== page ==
Coal And Natural Gas Even In Energy Production
redOrbit Staff & Wire Reports – Your Universe Online
For the first time since officials began keeping track of the numbers, US power plants fired by natural gas are producing approximately the same amount of electricity as those powered by coal, the Department of Energy‘s statistical branch announced on Friday.
The record-setting performance came in April, as both coal-fired plants and natural gas-fired plants provided 32% of the country’s total generation, the Energy Information Association (EIA) announced in a July 6 report. Coal technically still outperformed natural gas, but only barely — 96.0 million megawatt hours versus 95.9 million megawatt hours.
Part of the reason for the trend is that natural gas prices as delivered to power plants were at their lowest in a decade, the EIA explained, according to USA Today‘s Wendy Koch.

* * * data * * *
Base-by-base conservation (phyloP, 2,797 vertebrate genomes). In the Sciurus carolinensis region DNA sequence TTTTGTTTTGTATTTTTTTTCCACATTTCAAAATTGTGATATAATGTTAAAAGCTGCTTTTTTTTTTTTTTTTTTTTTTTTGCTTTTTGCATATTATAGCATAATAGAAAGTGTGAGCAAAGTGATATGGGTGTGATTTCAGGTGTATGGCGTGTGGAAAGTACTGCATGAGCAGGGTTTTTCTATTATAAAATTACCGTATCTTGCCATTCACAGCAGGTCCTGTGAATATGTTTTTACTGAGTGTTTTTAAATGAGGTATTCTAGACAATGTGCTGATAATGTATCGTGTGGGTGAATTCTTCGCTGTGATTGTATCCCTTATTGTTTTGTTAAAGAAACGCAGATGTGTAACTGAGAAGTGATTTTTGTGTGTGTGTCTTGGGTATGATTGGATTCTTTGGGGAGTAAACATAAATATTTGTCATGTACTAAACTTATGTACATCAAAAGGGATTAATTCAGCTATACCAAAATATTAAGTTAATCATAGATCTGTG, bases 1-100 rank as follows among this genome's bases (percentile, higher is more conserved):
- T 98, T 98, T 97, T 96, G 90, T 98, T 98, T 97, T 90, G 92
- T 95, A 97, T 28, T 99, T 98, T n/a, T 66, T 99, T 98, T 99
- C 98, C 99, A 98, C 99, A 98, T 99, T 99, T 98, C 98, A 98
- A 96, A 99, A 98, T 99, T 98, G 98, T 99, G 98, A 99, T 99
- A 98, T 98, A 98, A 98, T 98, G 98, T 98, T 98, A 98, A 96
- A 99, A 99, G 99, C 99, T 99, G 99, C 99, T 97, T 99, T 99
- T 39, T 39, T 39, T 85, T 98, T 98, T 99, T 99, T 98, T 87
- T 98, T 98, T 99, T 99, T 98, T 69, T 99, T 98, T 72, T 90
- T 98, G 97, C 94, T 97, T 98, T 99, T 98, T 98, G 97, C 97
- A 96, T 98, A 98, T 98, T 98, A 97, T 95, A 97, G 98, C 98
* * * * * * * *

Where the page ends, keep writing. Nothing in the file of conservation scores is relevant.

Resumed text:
In addition, coal’s output decreased 19% between the first quarter of 2011 and the first quarter this year, due to lessened demand due to mild spring and winter conditions and new Environmental Protection Agency (EPA) mandated pollution-control guidelines, she added.
“There are strong seasonal trends in the overall demand for electric power,” the EIA said. “In April 2012, demand was low due to the mild spring weather. Also in April, natural gas prices as delivered to power plants were at a ten-year low. With warmer summer weather and increased electric demand for air conditioning, demand will increase, requiring increased output from both coal- and natural gas-fired generators.”
“The mix of fuels used to generate electricity–and specifically the competition between natural gas and coal–is dependent on several factors… decreasing coal share of generation, increasing coal stockpiles, rising coal exports, effect of natural gas prices, and natural gas consumption by sector,” they added.
In related news, late last week the EIA also announced that the country’s natural gas supplies are on the rise. According to the Associated Press, the amount of natural gas in storage increased by 39 billion cubic feet to 3.102 trillion cubic feet for the week ending June 29. That marked a 22.7% increase over the five-year average, they added.